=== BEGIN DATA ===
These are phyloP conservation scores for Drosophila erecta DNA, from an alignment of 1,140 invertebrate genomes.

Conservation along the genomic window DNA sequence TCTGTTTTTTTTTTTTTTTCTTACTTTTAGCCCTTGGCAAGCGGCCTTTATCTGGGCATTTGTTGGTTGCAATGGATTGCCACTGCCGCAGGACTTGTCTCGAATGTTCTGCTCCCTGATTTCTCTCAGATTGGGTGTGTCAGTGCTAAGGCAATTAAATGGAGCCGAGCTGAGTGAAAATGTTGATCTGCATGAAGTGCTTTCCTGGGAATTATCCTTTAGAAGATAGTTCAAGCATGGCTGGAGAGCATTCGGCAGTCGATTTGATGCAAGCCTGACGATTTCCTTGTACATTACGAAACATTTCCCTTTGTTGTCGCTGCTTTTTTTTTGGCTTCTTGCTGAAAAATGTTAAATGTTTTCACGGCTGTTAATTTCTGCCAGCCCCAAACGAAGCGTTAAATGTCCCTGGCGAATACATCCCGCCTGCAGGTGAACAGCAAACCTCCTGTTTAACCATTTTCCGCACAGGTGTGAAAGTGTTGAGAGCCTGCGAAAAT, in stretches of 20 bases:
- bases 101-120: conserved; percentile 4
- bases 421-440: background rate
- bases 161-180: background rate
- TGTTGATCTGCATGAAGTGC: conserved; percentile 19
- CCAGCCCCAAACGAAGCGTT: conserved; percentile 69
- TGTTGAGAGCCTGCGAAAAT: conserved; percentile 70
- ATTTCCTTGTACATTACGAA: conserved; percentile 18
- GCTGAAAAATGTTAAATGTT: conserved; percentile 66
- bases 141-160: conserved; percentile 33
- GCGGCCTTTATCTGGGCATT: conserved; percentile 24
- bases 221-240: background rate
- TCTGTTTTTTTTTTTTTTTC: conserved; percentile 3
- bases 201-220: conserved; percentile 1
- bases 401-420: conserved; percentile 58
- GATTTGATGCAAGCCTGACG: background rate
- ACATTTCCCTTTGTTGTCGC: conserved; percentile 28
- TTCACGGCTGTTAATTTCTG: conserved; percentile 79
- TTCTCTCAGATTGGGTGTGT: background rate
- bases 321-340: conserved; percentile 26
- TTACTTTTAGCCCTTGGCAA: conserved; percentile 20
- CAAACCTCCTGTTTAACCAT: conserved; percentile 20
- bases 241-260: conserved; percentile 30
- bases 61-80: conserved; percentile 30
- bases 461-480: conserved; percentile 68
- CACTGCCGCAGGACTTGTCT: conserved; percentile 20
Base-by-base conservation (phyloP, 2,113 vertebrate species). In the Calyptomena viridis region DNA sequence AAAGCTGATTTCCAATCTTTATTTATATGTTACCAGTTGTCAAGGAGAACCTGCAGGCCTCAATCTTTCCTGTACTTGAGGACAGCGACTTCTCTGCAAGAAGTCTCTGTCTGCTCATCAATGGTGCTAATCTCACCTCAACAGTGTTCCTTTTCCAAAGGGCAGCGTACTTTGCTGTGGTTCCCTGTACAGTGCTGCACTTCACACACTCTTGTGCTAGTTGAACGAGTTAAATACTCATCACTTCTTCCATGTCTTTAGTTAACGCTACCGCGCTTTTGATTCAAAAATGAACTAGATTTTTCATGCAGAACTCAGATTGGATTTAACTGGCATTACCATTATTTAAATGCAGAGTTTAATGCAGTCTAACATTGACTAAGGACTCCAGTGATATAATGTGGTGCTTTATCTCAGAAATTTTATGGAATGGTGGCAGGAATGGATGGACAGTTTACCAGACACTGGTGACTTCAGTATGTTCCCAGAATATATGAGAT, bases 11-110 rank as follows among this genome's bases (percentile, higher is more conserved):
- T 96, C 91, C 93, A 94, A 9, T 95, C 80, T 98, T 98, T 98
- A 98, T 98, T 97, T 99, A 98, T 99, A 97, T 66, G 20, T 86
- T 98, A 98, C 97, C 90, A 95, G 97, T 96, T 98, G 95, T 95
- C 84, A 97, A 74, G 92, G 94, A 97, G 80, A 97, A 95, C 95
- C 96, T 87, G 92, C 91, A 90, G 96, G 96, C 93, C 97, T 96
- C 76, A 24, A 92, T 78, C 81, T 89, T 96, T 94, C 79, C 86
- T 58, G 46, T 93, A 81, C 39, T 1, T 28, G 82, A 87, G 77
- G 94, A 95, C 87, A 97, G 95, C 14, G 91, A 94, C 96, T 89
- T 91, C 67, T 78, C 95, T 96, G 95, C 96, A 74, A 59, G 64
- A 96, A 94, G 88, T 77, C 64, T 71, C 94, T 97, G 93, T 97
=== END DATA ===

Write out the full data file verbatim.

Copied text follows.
These are phyloP conservation scores for Drosophila erecta DNA, from an alignment of 1,140 invertebrate genomes.

Conservation along the genomic window DNA sequence TCTGTTTTTTTTTTTTTTTCTTACTTTTAGCCCTTGGCAAGCGGCCTTTATCTGGGCATTTGTTGGTTGCAATGGATTGCCACTGCCGCAGGACTTGTCTCGAATGTTCTGCTCCCTGATTTCTCTCAGATTGGGTGTGTCAGTGCTAAGGCAATTAAATGGAGCCGAGCTGAGTGAAAATGTTGATCTGCATGAAGTGCTTTCCTGGGAATTATCCTTTAGAAGATAGTTCAAGCATGGCTGGAGAGCATTCGGCAGTCGATTTGATGCAAGCCTGACGATTTCCTTGTACATTACGAAACATTTCCCTTTGTTGTCGCTGCTTTTTTTTTGGCTTCTTGCTGAAAAATGTTAAATGTTTTCACGGCTGTTAATTTCTGCCAGCCCCAAACGAAGCGTTAAATGTCCCTGGCGAATACATCCCGCCTGCAGGTGAACAGCAAACCTCCTGTTTAACCATTTTCCGCACAGGTGTGAAAGTGTTGAGAGCCTGCGAAAAT, in stretches of 20 bases:
- bases 101-120: conserved; percentile 4
- bases 421-440: background rate
- bases 161-180: background rate
- TGTTGATCTGCATGAAGTGC: conserved; percentile 19
- CCAGCCCCAAACGAAGCGTT: conserved; percentile 69
- TGTTGAGAGCCTGCGAAAAT: conserved; percentile 70
- ATTTCCTTGTACATTACGAA: conserved; percentile 18
- GCTGAAAAATGTTAAATGTT: conserved; percentile 66
- bases 141-160: conserved; percentile 33
- GCGGCCTTTATCTGGGCATT: conserved; percentile 24
- bases 221-240: background rate
- TCTGTTTTTTTTTTTTTTTC: conserved; percentile 3
- bases 201-220: conserved; percentile 1
- bases 401-420: conserved; percentile 58
- GATTTGATGCAAGCCTGACG: background rate
- ACATTTCCCTTTGTTGTCGC: conserved; percentile 28
- TTCACGGCTGTTAATTTCTG: conserved; percentile 79
- TTCTCTCAGATTGGGTGTGT: background rate
- bases 321-340: conserved; percentile 26
- TTACTTTTAGCCCTTGGCAA: conserved; percentile 20
- CAAACCTCCTGTTTAACCAT: conserved; percentile 20
- bases 241-260: conserved; percentile 30
- bases 61-80: conserved; percentile 30
- bases 461-480: conserved; percentile 68
- CACTGCCGCAGGACTTGTCT: conserved; percentile 20
Base-by-base conservation (phyloP, 2,113 vertebrate species). In the Calyptomena viridis region DNA sequence AAAGCTGATTTCCAATCTTTATTTATATGTTACCAGTTGTCAAGGAGAACCTGCAGGCCTCAATCTTTCCTGTACTTGAGGACAGCGACTTCTCTGCAAGAAGTCTCTGTCTGCTCATCAATGGTGCTAATCTCACCTCAACAGTGTTCCTTTTCCAAAGGGCAGCGTACTTTGCTGTGGTTCCCTGTACAGTGCTGCACTTCACACACTCTTGTGCTAGTTGAACGAGTTAAATACTCATCACTTCTTCCATGTCTTTAGTTAACGCTACCGCGCTTTTGATTCAAAAATGAACTAGATTTTTCATGCAGAACTCAGATTGGATTTAACTGGCATTACCATTATTTAAATGCAGAGTTTAATGCAGTCTAACATTGACTAAGGACTCCAGTGATATAATGTGGTGCTTTATCTCAGAAATTTTATGGAATGGTGGCAGGAATGGATGGACAGTTTACCAGACACTGGTGACTTCAGTATGTTCCCAGAATATATGAGAT, bases 11-110 rank as follows among this genome's bases (percentile, higher is more conserved):
- T 96, C 91, C 93, A 94, A 9, T 95, C 80, T 98, T 98, T 98
- A 98, T 98, T 97, T 99, A 98, T 99, A 97, T 66, G 20, T 86
- T 98, A 98, C 97, C 90, A 95, G 97, T 96, T 98, G 95, T 95
- C 84, A 97, A 74, G 92, G 94, A 97, G 80, A 97, A 95, C 95
- C 96, T 87, G 92, C 91, A 90, G 96, G 96, C 93, C 97, T 96
- C 76, A 24, A 92, T 78, C 81, T 89, T 96, T 94, C 79, C 86
- T 58, G 46, T 93, A 81, C 39, T 1, T 28, G 82, A 87, G 77
- G 94, A 95, C 87, A 97, G 95, C 14, G 91, A 94, C 96, T 89
- T 91, C 67, T 78, C 95, T 96, G 95, C 96, A 74, A 59, G 64
- A 96, A 94, G 88, T 77, C 64, T 71, C 94, T 97, G 93, T 97